Up at an ungodly hour in order to be at the German Ambassador’s residence in Belgrave Square for an 8.15am working breakfast on climate change, organised by Business for New Europe. These occasions are often most useful as networking opportunities. Fistfuls of visiting-cards get handed out. Robert Moreland, former MEP and one of the few remaining pro-European Conservatives in the Tory Party, shares his sorrows. In the evening, I have to speak at a multicultural gathering hosted by the Universal Peace Federation, on ‘Muslims in Europe’, where the star turn is Professor Lord Bhikhu Parekh, whose books I use in the course I teach at SOAS.


Pasta and Politics in Hackney, where Malcolm Bruce, MP for Gordon and President of LIBG, leads a discussion on Burma. Most of my political activity seems to involve food, but I justify my expanding waistline by assuring myself I am eating for victory. It turns out that one of the Hackney LibDem councillors was born in Burma, though he left in 1969, the year I visited the country on my way back from being a journalist in the Viet Nam War. We all agree that the junta in charge in Burma are bastards and that the international community should be doing more to support the Burmese people. Perhaps the next LI Executive, which is to be held in Bangkok, will come up with some concrete proposals about how that can be done.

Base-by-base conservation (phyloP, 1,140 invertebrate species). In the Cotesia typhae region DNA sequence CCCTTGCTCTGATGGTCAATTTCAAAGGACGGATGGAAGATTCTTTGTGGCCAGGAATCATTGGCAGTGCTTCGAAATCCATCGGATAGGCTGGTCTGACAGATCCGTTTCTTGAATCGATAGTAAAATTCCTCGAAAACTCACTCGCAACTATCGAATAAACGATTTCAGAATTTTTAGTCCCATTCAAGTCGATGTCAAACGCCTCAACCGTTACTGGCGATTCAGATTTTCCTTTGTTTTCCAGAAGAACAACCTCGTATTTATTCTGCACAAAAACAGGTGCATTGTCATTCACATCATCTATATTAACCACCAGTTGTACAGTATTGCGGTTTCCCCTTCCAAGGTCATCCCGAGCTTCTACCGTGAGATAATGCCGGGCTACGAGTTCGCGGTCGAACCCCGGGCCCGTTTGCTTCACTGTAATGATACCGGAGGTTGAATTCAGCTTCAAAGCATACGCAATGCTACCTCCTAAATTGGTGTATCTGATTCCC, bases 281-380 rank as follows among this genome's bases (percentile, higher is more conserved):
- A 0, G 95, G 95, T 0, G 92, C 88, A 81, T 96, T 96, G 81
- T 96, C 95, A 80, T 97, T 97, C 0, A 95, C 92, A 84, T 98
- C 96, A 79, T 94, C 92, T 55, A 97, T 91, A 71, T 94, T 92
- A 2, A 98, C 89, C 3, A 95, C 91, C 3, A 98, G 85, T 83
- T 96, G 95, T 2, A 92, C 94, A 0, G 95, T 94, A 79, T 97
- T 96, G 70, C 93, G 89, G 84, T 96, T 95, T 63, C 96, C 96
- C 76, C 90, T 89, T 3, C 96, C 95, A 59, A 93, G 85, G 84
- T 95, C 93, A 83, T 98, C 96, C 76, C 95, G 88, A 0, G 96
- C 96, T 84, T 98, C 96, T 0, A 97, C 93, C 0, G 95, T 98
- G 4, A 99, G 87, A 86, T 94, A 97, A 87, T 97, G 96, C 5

I am invited to the opening ceremony and pre-reception of IslamExpo at Olympia. Circulating among the Muslim dignitaries while balancing a paper plate of samosas and baklava, I bump into Ken Livingstone, who is still looking shell-shocked from losing the London mayoralty. He says he is not interested in standing for Parliament again, as he’ll never become Prime Minister, but he does fancy another crack at City Hall. Other anticipated politicians are conspicuous by their absence; it transpires that Labour and Tory powers-that-be have ordered them to stay away, nervous about some of the groups involved in the huge event. But Simon Hughes does appear, even on time. I spend some minutes at the LibDem stall, with members of Ethnic Minority Liberal Democrats and get duly photographed. A golden rule of political campaigning is: get photographed everywhere. Well, everywhere you don’t mind being seen.

Jonathan Fryer is a writer, lecturer and broadcaster, and is second on the party’s list for the European Elections in London in 2009.  His blog has featured on Lib Dem Voice’s Golden Dozen lists over a dozen times.

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One Comment

  • So Saturday we support Gay Pride, Friday we support a murderous bunch of homophobic racists namely the Muslim Brotherhood’s UK franchises, MAB and the Muslim Initiative and their front event IslamExpo, the trendy face of totalitarian Islamism. Some inconsistency surely?
    While the party generally could plead ignorance I don’t think either Jonathan or Simon can. The other party’s rumbled these characters (it doesn’t take much checking)and rightly concluded they shouldn’t be touched with a barge pole why didn’t we?